And these kids were like no one I’d ever met before. At all. They wore different clothes. They read different books. They pronounced “aunt” like “ahhhnt,” which I unsuccessfully tried to do for awhile. They were applying to Harvard and Yale, with Brown as their “safety,” while my completely incompetent guidance counselor would never in a million years encourage any of us to apply to those schools (he once told me my ACT score meant I could get into “any college I wanted!” My score was merely on the average side of good, and even at 17 I knew he was only referring to the local community colleges. It just never occurred to him that anyone might dream a little bigger). I felt hopelessly inadequate, like a total idiot from the country next to these people I thought were sophisticated writerly types. I realize now that where I’m from is unique and special in its own way, but at the time I had no idea what “voice” was. All I knew was that here, being smart was the same thing as being cool, and I’d never been any place like that before.
I kept an embarrassingly detailed and pretentious journal while I was there. After I watched this video for the first time, I dug it out of my closet, where it was hidden deep inside my box of journals I kept sporadically from third grade up until now. I alternated between writing things like, “This is the best experience of my life!” and writing things like, “I’m the stupidest person in the world and I hate myself!” I also wrote down a list of books the other kids were reading so that I could find out about them when I got back home. Now, I’m shocked these kids were cognizant enough of themselves as writers that they would read Bird by Bird. I didn’t even know who Anne Lamott was until college.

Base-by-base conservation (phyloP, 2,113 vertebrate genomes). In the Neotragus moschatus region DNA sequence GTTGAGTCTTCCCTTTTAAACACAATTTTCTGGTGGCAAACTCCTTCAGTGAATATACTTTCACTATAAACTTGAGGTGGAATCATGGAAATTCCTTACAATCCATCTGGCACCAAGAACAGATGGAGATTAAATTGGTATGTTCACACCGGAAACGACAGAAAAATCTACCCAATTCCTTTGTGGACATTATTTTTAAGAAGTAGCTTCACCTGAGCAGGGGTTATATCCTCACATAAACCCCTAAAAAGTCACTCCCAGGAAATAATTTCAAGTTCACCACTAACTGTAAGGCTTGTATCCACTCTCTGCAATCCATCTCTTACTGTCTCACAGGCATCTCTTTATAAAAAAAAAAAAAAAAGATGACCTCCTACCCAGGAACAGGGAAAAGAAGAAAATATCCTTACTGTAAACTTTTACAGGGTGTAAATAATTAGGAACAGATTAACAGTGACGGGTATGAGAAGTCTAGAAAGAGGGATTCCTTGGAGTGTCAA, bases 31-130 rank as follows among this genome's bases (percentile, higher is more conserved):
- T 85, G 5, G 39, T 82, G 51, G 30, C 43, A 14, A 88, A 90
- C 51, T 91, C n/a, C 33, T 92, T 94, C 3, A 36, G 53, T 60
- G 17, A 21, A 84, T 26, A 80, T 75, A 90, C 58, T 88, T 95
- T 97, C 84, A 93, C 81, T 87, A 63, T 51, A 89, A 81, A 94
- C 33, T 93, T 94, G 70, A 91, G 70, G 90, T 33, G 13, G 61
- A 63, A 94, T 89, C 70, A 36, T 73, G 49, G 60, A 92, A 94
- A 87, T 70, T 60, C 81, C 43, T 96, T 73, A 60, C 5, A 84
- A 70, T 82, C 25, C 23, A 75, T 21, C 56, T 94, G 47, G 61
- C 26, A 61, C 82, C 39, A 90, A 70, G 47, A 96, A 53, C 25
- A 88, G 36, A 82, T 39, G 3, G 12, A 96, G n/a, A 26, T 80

I’m so thankful that Young Writers at Kenyon exists and that I had the opportunity to attend. It was one of the defining moments of my life, which might seem strange. I mean, it was basically a summer camp that happened almost ten years ago. It was significant, though, because it was when I started to realize I could write. Up until that point, I didn’t know anyone like me. All of a sudden, I was surrounded by people who enjoyed this thing that I’d always done in solitude. This was, I found out, a valid thing to enjoy. I wasn’t some weirdo…or maybe I was, but that was a good thing. At Kenyon, they held up a mirror that let me see not just who I was but who I could be; I wasn’t just a 17 year old girl who obsessively journaled. I was a writer.